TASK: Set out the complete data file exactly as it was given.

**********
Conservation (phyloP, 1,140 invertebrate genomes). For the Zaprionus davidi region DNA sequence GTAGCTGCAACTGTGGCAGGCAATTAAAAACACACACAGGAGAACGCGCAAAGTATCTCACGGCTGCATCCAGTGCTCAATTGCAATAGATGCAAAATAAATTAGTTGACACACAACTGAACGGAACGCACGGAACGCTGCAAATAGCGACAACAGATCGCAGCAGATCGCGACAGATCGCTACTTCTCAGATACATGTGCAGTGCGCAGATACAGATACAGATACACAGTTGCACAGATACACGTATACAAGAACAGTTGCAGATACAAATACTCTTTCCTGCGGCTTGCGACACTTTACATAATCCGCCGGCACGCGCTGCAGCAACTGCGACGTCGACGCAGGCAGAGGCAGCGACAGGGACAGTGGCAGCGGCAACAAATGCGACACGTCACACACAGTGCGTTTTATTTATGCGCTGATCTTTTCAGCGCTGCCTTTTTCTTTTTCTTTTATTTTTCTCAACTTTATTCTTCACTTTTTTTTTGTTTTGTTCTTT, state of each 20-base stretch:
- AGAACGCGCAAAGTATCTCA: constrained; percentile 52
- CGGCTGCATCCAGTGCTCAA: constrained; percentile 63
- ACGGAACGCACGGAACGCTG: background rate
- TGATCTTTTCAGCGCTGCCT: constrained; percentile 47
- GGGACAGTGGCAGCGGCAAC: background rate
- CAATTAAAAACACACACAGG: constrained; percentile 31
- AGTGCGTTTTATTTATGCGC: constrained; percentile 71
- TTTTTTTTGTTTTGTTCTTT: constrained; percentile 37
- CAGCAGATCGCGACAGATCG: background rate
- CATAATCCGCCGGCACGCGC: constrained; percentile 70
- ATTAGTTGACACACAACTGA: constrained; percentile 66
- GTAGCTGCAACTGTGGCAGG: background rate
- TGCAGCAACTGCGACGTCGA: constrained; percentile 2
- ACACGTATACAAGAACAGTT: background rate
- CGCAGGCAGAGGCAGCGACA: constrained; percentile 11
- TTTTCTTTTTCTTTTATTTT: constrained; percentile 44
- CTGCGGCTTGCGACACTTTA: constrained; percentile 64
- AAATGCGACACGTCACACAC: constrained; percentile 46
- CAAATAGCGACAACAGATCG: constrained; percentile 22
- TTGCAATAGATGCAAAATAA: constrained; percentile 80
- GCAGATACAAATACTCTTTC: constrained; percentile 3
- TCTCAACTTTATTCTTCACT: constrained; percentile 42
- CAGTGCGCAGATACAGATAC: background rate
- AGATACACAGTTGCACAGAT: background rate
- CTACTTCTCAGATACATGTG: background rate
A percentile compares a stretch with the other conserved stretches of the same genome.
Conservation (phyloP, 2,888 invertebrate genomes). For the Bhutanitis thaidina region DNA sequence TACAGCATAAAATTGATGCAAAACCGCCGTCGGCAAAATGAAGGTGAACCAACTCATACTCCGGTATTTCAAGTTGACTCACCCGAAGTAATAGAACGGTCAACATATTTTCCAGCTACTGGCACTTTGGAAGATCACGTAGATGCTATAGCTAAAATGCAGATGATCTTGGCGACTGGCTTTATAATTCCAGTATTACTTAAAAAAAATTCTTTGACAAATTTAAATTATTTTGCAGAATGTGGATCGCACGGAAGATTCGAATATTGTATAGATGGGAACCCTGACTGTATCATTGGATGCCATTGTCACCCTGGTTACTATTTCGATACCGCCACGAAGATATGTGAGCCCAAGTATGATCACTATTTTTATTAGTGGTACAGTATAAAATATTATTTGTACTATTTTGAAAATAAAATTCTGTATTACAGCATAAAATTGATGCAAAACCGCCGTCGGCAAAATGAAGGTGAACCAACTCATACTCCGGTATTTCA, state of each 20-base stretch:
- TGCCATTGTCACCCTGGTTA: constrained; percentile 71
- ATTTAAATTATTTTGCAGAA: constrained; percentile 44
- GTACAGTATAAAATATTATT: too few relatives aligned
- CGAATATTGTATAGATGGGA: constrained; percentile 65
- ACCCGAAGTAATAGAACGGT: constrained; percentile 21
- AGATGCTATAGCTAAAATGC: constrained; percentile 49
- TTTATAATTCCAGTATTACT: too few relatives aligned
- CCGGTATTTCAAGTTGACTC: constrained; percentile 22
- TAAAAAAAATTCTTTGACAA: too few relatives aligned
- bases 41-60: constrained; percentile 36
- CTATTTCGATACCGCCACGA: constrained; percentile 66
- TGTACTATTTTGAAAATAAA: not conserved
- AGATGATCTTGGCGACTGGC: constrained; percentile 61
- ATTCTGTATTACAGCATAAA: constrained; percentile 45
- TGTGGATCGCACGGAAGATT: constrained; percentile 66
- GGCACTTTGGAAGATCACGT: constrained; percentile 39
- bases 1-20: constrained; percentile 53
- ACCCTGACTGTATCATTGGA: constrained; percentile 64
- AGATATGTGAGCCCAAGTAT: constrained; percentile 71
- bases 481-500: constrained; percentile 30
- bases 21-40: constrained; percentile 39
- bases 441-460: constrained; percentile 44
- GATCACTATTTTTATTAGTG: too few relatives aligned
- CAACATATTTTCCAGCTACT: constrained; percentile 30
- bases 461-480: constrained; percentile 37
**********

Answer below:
Conservation (phyloP, 1,140 invertebrate genomes). For the Zaprionus davidi region DNA sequence GTAGCTGCAACTGTGGCAGGCAATTAAAAACACACACAGGAGAACGCGCAAAGTATCTCACGGCTGCATCCAGTGCTCAATTGCAATAGATGCAAAATAAATTAGTTGACACACAACTGAACGGAACGCACGGAACGCTGCAAATAGCGACAACAGATCGCAGCAGATCGCGACAGATCGCTACTTCTCAGATACATGTGCAGTGCGCAGATACAGATACAGATACACAGTTGCACAGATACACGTATACAAGAACAGTTGCAGATACAAATACTCTTTCCTGCGGCTTGCGACACTTTACATAATCCGCCGGCACGCGCTGCAGCAACTGCGACGTCGACGCAGGCAGAGGCAGCGACAGGGACAGTGGCAGCGGCAACAAATGCGACACGTCACACACAGTGCGTTTTATTTATGCGCTGATCTTTTCAGCGCTGCCTTTTTCTTTTTCTTTTATTTTTCTCAACTTTATTCTTCACTTTTTTTTTGTTTTGTTCTTT, state of each 20-base stretch:
- AGAACGCGCAAAGTATCTCA: constrained; percentile 52
- CGGCTGCATCCAGTGCTCAA: constrained; percentile 63
- ACGGAACGCACGGAACGCTG: background rate
- TGATCTTTTCAGCGCTGCCT: constrained; percentile 47
- GGGACAGTGGCAGCGGCAAC: background rate
- CAATTAAAAACACACACAGG: constrained; percentile 31
- AGTGCGTTTTATTTATGCGC: constrained; percentile 71
- TTTTTTTTGTTTTGTTCTTT: constrained; percentile 37
- CAGCAGATCGCGACAGATCG: background rate
- CATAATCCGCCGGCACGCGC: constrained; percentile 70
- ATTAGTTGACACACAACTGA: constrained; percentile 66
- GTAGCTGCAACTGTGGCAGG: background rate
- TGCAGCAACTGCGACGTCGA: constrained; percentile 2
- ACACGTATACAAGAACAGTT: background rate
- CGCAGGCAGAGGCAGCGACA: constrained; percentile 11
- TTTTCTTTTTCTTTTATTTT: constrained; percentile 44
- CTGCGGCTTGCGACACTTTA: constrained; percentile 64
- AAATGCGACACGTCACACAC: constrained; percentile 46
- CAAATAGCGACAACAGATCG: constrained; percentile 22
- TTGCAATAGATGCAAAATAA: constrained; percentile 80
- GCAGATACAAATACTCTTTC: constrained; percentile 3
- TCTCAACTTTATTCTTCACT: constrained; percentile 42
- CAGTGCGCAGATACAGATAC: background rate
- AGATACACAGTTGCACAGAT: background rate
- CTACTTCTCAGATACATGTG: background rate
A percentile compares a stretch with the other conserved stretches of the same genome.
Conservation (phyloP, 2,888 invertebrate genomes). For the Bhutanitis thaidina region DNA sequence TACAGCATAAAATTGATGCAAAACCGCCGTCGGCAAAATGAAGGTGAACCAACTCATACTCCGGTATTTCAAGTTGACTCACCCGAAGTAATAGAACGGTCAACATATTTTCCAGCTACTGGCACTTTGGAAGATCACGTAGATGCTATAGCTAAAATGCAGATGATCTTGGCGACTGGCTTTATAATTCCAGTATTACTTAAAAAAAATTCTTTGACAAATTTAAATTATTTTGCAGAATGTGGATCGCACGGAAGATTCGAATATTGTATAGATGGGAACCCTGACTGTATCATTGGATGCCATTGTCACCCTGGTTACTATTTCGATACCGCCACGAAGATATGTGAGCCCAAGTATGATCACTATTTTTATTAGTGGTACAGTATAAAATATTATTTGTACTATTTTGAAAATAAAATTCTGTATTACAGCATAAAATTGATGCAAAACCGCCGTCGGCAAAATGAAGGTGAACCAACTCATACTCCGGTATTTCA, state of each 20-base stretch:
- TGCCATTGTCACCCTGGTTA: constrained; percentile 71
- ATTTAAATTATTTTGCAGAA: constrained; percentile 44
- GTACAGTATAAAATATTATT: too few relatives aligned
- CGAATATTGTATAGATGGGA: constrained; percentile 65
- ACCCGAAGTAATAGAACGGT: constrained; percentile 21
- AGATGCTATAGCTAAAATGC: constrained; percentile 49
- TTTATAATTCCAGTATTACT: too few relatives aligned
- CCGGTATTTCAAGTTGACTC: constrained; percentile 22
- TAAAAAAAATTCTTTGACAA: too few relatives aligned
- bases 41-60: constrained; percentile 36
- CTATTTCGATACCGCCACGA: constrained; percentile 66
- TGTACTATTTTGAAAATAAA: not conserved
- AGATGATCTTGGCGACTGGC: constrained; percentile 61
- ATTCTGTATTACAGCATAAA: constrained; percentile 45
- TGTGGATCGCACGGAAGATT: constrained; percentile 66
- GGCACTTTGGAAGATCACGT: constrained; percentile 39
- bases 1-20: constrained; percentile 53
- ACCCTGACTGTATCATTGGA: constrained; percentile 64
- AGATATGTGAGCCCAAGTAT: constrained; percentile 71
- bases 481-500: constrained; percentile 30
- bases 21-40: constrained; percentile 39
- bases 441-460: constrained; percentile 44
- GATCACTATTTTTATTAGTG: too few relatives aligned
- CAACATATTTTCCAGCTACT: constrained; percentile 30
- bases 461-480: constrained; percentile 37